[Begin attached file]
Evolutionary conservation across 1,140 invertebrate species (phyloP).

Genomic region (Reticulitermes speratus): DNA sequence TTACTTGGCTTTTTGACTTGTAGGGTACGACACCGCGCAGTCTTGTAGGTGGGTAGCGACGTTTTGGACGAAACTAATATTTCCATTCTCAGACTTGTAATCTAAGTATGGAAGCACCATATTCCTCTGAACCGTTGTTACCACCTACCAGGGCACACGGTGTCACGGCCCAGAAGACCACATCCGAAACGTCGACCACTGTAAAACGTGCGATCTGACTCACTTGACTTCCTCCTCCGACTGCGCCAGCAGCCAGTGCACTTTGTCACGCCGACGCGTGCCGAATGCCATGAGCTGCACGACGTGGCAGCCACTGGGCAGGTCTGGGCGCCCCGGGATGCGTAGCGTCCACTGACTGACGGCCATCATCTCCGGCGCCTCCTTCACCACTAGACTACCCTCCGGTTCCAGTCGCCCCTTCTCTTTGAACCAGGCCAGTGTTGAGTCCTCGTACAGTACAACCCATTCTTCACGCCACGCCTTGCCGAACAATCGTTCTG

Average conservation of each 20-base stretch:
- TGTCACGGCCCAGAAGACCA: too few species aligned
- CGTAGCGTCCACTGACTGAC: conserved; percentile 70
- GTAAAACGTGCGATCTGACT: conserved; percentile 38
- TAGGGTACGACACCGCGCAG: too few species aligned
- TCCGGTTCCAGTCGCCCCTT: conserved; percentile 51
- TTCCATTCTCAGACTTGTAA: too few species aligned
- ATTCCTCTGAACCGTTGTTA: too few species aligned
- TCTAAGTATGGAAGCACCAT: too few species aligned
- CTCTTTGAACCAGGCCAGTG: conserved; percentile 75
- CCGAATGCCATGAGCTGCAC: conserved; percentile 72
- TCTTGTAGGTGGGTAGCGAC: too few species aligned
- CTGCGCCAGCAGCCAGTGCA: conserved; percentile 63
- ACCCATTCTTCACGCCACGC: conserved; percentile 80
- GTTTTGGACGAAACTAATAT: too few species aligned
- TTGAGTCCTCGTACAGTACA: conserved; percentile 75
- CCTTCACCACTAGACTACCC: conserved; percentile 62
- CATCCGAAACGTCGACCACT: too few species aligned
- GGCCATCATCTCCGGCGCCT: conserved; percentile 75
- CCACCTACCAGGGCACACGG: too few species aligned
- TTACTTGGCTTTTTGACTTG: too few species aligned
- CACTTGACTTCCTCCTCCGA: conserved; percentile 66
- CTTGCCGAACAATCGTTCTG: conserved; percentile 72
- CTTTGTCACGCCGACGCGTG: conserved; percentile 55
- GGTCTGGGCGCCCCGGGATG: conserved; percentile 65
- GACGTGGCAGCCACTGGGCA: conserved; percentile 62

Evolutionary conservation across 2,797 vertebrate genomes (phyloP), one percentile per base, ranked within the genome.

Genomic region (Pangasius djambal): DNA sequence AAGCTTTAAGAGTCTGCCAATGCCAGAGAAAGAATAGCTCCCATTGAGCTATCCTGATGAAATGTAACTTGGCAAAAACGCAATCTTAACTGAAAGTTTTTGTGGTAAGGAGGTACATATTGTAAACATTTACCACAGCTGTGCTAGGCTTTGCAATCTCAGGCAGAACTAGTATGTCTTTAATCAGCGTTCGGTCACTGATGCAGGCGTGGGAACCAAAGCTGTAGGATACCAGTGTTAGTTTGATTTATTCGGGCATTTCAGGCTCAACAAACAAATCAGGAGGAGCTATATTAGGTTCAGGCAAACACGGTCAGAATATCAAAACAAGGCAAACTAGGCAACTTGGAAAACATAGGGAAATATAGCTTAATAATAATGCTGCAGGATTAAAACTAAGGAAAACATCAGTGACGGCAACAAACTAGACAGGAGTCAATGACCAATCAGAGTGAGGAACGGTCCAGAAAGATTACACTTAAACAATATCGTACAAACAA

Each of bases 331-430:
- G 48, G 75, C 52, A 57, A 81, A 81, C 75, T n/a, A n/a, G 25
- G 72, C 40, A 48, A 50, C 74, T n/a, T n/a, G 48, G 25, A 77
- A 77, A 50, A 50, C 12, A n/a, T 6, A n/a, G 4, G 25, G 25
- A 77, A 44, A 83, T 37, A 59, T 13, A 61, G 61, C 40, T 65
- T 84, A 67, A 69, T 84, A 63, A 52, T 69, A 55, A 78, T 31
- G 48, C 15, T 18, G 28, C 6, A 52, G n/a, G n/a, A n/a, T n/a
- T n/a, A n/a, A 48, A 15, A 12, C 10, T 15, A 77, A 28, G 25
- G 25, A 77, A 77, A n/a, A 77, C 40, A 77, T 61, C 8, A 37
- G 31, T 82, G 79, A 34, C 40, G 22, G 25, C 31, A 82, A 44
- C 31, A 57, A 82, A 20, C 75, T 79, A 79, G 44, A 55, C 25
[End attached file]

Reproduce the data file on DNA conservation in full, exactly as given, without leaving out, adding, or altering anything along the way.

Evolutionary conservation across 1,140 invertebrate species (phyloP).

Genomic region (Reticulitermes speratus): DNA sequence TTACTTGGCTTTTTGACTTGTAGGGTACGACACCGCGCAGTCTTGTAGGTGGGTAGCGACGTTTTGGACGAAACTAATATTTCCATTCTCAGACTTGTAATCTAAGTATGGAAGCACCATATTCCTCTGAACCGTTGTTACCACCTACCAGGGCACACGGTGTCACGGCCCAGAAGACCACATCCGAAACGTCGACCACTGTAAAACGTGCGATCTGACTCACTTGACTTCCTCCTCCGACTGCGCCAGCAGCCAGTGCACTTTGTCACGCCGACGCGTGCCGAATGCCATGAGCTGCACGACGTGGCAGCCACTGGGCAGGTCTGGGCGCCCCGGGATGCGTAGCGTCCACTGACTGACGGCCATCATCTCCGGCGCCTCCTTCACCACTAGACTACCCTCCGGTTCCAGTCGCCCCTTCTCTTTGAACCAGGCCAGTGTTGAGTCCTCGTACAGTACAACCCATTCTTCACGCCACGCCTTGCCGAACAATCGTTCTG

Average conservation of each 20-base stretch:
- TGTCACGGCCCAGAAGACCA: too few species aligned
- CGTAGCGTCCACTGACTGAC: conserved; percentile 70
- GTAAAACGTGCGATCTGACT: conserved; percentile 38
- TAGGGTACGACACCGCGCAG: too few species aligned
- TCCGGTTCCAGTCGCCCCTT: conserved; percentile 51
- TTCCATTCTCAGACTTGTAA: too few species aligned
- ATTCCTCTGAACCGTTGTTA: too few species aligned
- TCTAAGTATGGAAGCACCAT: too few species aligned
- CTCTTTGAACCAGGCCAGTG: conserved; percentile 75
- CCGAATGCCATGAGCTGCAC: conserved; percentile 72
- TCTTGTAGGTGGGTAGCGAC: too few species aligned
- CTGCGCCAGCAGCCAGTGCA: conserved; percentile 63
- ACCCATTCTTCACGCCACGC: conserved; percentile 80
- GTTTTGGACGAAACTAATAT: too few species aligned
- TTGAGTCCTCGTACAGTACA: conserved; percentile 75
- CCTTCACCACTAGACTACCC: conserved; percentile 62
- CATCCGAAACGTCGACCACT: too few species aligned
- GGCCATCATCTCCGGCGCCT: conserved; percentile 75
- CCACCTACCAGGGCACACGG: too few species aligned
- TTACTTGGCTTTTTGACTTG: too few species aligned
- CACTTGACTTCCTCCTCCGA: conserved; percentile 66
- CTTGCCGAACAATCGTTCTG: conserved; percentile 72
- CTTTGTCACGCCGACGCGTG: conserved; percentile 55
- GGTCTGGGCGCCCCGGGATG: conserved; percentile 65
- GACGTGGCAGCCACTGGGCA: conserved; percentile 62

Evolutionary conservation across 2,797 vertebrate genomes (phyloP), one percentile per base, ranked within the genome.

Genomic region (Pangasius djambal): DNA sequence AAGCTTTAAGAGTCTGCCAATGCCAGAGAAAGAATAGCTCCCATTGAGCTATCCTGATGAAATGTAACTTGGCAAAAACGCAATCTTAACTGAAAGTTTTTGTGGTAAGGAGGTACATATTGTAAACATTTACCACAGCTGTGCTAGGCTTTGCAATCTCAGGCAGAACTAGTATGTCTTTAATCAGCGTTCGGTCACTGATGCAGGCGTGGGAACCAAAGCTGTAGGATACCAGTGTTAGTTTGATTTATTCGGGCATTTCAGGCTCAACAAACAAATCAGGAGGAGCTATATTAGGTTCAGGCAAACACGGTCAGAATATCAAAACAAGGCAAACTAGGCAACTTGGAAAACATAGGGAAATATAGCTTAATAATAATGCTGCAGGATTAAAACTAAGGAAAACATCAGTGACGGCAACAAACTAGACAGGAGTCAATGACCAATCAGAGTGAGGAACGGTCCAGAAAGATTACACTTAAACAATATCGTACAAACAA

Each of bases 331-430:
- G 48, G 75, C 52, A 57, A 81, A 81, C 75, T n/a, A n/a, G 25
- G 72, C 40, A 48, A 50, C 74, T n/a, T n/a, G 48, G 25, A 77
- A 77, A 50, A 50, C 12, A n/a, T 6, A n/a, G 4, G 25, G 25
- A 77, A 44, A 83, T 37, A 59, T 13, A 61, G 61, C 40, T 65
- T 84, A 67, A 69, T 84, A 63, A 52, T 69, A 55, A 78, T 31
- G 48, C 15, T 18, G 28, C 6, A 52, G n/a, G n/a, A n/a, T n/a
- T n/a, A n/a, A 48, A 15, A 12, C 10, T 15, A 77, A 28, G 25
- G 25, A 77, A 77, A n/a, A 77, C 40, A 77, T 61, C 8, A 37
- G 31, T 82, G 79, A 34, C 40, G 22, G 25, C 31, A 82, A 44
- C 31, A 57, A 82, A 20, C 75, T 79, A 79, G 44, A 55, C 25